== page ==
While in Mexico City, I made a special pilgrimage to the homes of Leon Trotsky and Frida Kahlo. They were of course known to each other: it was at the urging of Kahlo and her husband Diego Rivera that Trotsky, on the run from Stalin’s agents, sought refuge in Mexico, building a compound only four blocks from Kahlo’s house. Frida and Trotsky were also lovers: both she and Diego, though married (and divorced and then remarried) had multiple partners.
But I’m getting ahead of myself, and will have more on Trotsky’s house and Rivera later. Today’s post is on the famous Frida Kahlo, painter, political activist, and lover of life. If you haven’t heard of her, which I doubt, just read the Wikipedia entry at the link above. She was a superb painter, outstripping, in my opinion, her husband Rivera, a renowned muralist. And while Rivera was the more famous when they both lived, with the passage of time it is Kahlo who is seen as the better artist. She has become an icon because of her talent, colorful life, deeply ingrained leftist politics, and achievements won in the face of terrible adversity.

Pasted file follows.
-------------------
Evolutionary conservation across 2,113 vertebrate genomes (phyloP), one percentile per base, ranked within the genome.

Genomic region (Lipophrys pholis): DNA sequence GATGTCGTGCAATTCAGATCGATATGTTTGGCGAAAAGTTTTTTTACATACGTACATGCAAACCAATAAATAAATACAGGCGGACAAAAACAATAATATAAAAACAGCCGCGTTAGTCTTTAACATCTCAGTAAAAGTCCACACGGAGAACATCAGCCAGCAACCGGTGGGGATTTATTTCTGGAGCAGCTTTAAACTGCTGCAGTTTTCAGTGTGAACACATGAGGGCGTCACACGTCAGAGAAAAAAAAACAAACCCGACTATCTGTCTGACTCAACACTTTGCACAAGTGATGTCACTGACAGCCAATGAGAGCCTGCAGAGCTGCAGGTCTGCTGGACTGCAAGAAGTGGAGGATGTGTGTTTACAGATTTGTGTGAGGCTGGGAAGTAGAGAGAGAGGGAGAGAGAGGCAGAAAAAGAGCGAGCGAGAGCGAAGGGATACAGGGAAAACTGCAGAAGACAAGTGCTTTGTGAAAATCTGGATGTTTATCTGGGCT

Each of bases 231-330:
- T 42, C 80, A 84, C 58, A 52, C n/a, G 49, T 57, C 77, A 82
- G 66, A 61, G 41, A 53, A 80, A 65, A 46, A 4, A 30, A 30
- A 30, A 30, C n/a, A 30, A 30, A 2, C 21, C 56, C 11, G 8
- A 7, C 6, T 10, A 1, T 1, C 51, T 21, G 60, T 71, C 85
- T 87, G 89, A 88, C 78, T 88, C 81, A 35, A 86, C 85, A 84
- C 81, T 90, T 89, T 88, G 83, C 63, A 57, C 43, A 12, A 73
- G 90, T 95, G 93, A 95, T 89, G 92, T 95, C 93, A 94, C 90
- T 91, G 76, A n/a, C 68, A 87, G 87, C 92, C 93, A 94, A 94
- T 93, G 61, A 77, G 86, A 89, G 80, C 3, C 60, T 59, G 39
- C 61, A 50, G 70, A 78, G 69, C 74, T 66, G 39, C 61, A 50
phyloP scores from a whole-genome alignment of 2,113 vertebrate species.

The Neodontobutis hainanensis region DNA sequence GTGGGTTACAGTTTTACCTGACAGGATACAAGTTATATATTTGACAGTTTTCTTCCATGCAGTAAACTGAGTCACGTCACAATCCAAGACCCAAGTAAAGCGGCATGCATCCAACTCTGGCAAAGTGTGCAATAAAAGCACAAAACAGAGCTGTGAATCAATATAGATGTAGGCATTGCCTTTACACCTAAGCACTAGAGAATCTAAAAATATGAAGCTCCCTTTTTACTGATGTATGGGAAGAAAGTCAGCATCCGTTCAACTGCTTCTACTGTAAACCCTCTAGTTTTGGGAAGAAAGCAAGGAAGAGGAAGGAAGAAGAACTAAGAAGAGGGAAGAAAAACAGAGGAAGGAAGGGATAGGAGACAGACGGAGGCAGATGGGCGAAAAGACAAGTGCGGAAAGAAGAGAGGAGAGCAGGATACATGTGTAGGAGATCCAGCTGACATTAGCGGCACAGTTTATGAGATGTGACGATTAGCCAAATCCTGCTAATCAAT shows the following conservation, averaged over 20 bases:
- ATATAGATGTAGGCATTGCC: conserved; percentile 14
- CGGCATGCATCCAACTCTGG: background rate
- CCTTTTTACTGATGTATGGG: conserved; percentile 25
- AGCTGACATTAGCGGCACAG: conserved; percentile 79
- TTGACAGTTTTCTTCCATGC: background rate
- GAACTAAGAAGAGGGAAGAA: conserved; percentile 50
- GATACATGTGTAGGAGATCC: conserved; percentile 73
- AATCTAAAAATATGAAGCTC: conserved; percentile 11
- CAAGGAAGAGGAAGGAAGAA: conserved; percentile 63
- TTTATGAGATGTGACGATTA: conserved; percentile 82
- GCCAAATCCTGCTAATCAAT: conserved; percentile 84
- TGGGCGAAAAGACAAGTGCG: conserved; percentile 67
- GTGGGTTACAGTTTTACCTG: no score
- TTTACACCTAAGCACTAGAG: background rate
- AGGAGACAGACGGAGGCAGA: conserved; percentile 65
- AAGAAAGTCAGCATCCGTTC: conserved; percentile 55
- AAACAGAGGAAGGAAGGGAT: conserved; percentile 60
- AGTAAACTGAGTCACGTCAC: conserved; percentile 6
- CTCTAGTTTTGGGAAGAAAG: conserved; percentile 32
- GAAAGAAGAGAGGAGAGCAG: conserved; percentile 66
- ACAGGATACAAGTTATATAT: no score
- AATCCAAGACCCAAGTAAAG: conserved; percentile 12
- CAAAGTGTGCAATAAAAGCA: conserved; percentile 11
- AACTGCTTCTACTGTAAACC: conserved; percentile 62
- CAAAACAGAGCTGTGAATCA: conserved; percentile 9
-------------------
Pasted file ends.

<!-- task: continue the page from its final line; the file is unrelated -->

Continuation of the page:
Born in 1907, Kahlo (given name: Magdalena Carmen Frieda Kahlo y Calderón) lived only 47 years. She did 143 paintings, more than a third of them self-portraits. Her brief life is connected with her solipsistic oeuvre, for she was an invalid, in great pain most of her life, and portrayed her suffering in her work. Possibly born with spina bifida (see “Neurological deficits in the life and work of Frida Kahlo” by Valmantas Budrys in the European Journal of Neurology), she also contracted polio as a child. That withered one of her legs, explaining why she always wore long skirts.